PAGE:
Person, place, and past influence eye movements during visual search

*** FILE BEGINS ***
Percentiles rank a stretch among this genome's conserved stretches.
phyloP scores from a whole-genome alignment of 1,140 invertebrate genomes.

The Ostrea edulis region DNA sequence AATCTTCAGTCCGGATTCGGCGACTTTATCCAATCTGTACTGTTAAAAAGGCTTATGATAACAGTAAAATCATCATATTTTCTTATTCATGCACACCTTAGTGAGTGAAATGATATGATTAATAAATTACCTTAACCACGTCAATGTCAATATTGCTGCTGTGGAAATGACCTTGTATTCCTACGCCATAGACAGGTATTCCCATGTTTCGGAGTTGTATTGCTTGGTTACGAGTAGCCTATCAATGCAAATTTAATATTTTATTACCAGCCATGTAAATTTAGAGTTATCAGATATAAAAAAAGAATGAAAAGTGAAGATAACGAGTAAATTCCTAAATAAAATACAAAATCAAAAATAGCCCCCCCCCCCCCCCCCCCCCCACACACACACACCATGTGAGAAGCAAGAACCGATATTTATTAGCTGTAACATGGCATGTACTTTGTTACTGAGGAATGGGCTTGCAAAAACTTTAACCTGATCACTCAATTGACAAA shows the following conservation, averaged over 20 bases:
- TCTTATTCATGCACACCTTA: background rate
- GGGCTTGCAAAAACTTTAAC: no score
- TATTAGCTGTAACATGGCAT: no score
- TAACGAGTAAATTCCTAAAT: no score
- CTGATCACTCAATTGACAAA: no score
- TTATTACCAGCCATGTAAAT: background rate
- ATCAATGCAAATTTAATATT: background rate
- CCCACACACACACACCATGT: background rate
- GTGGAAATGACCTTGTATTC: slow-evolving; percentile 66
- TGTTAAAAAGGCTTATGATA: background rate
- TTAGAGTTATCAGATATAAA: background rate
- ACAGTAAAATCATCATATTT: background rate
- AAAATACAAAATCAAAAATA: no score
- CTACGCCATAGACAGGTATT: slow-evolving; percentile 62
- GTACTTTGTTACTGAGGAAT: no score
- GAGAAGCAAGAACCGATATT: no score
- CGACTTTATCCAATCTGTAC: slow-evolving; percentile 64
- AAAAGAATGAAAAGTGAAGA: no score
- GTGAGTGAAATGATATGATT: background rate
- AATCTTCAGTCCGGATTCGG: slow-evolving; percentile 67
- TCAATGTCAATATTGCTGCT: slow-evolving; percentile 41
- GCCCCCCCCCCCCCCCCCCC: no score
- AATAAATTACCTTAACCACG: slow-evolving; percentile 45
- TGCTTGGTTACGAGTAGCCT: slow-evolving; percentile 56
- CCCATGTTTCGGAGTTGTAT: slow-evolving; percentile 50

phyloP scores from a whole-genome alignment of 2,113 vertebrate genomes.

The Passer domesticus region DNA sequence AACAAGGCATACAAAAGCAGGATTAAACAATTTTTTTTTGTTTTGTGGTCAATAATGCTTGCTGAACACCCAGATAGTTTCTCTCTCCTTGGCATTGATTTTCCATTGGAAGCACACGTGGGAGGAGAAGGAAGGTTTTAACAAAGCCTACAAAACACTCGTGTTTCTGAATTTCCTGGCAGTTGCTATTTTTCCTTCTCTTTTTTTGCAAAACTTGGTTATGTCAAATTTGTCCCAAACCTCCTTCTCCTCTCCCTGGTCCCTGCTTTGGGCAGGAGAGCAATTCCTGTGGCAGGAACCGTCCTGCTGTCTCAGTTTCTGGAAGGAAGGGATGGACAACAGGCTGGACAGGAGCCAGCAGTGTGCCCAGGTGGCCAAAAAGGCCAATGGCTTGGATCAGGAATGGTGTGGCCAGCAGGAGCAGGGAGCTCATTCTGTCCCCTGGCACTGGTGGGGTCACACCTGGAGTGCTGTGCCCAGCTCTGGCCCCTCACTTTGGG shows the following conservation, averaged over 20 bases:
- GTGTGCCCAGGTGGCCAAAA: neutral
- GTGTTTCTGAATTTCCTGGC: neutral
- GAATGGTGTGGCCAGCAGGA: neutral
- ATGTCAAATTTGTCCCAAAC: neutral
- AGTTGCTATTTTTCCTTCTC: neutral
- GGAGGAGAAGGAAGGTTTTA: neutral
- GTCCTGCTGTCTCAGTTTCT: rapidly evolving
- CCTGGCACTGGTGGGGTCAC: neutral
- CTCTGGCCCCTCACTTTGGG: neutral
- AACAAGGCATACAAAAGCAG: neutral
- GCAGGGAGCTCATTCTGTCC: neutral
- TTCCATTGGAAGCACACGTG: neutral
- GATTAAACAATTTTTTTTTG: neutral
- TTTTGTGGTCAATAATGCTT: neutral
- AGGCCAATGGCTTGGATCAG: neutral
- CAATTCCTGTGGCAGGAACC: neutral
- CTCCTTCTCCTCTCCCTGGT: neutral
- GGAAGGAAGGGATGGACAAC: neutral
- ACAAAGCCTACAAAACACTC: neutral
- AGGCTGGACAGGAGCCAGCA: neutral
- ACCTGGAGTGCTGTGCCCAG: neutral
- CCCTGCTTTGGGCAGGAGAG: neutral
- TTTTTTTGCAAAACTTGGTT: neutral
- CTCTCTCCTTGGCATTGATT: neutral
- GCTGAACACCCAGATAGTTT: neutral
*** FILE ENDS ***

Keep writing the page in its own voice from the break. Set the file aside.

What is the role of an individual’s past experience in guiding gaze in familiar environments? Contemporary models of search guidance suggest high level scene context is a strong predictor of where observers search in realistic scenes. Specific associations also develop between particular places and object locations. Together, scene context and place-specific associations bias attention to informative spatial locations. At the level of eye fixations, it is not known whether a person’s specific search experience influences attentional selection. Eye movements are notoriously variable: people often foveate different places when searching for the same target in the same scene. Do individual differences in fixation locations influence how a scene is subsequently examined? We introduce a method, comparative map analysis, for analyzing spatial patterns in eye movement data. Using this method, we quantified the consistency of fixated locations within the same observer and between observers during search of real world scenes. Results indicated a remarkable consistency in the locations fixated by the same observer across multiple searches of a given scene. This observer-specific guidance was shown to be distinct from general scene context information or familiarity with the scene. Accordingly, this is considered evidence for a uniquely informative role of an individual’s search experience on attentional guidance in a familiar scene.

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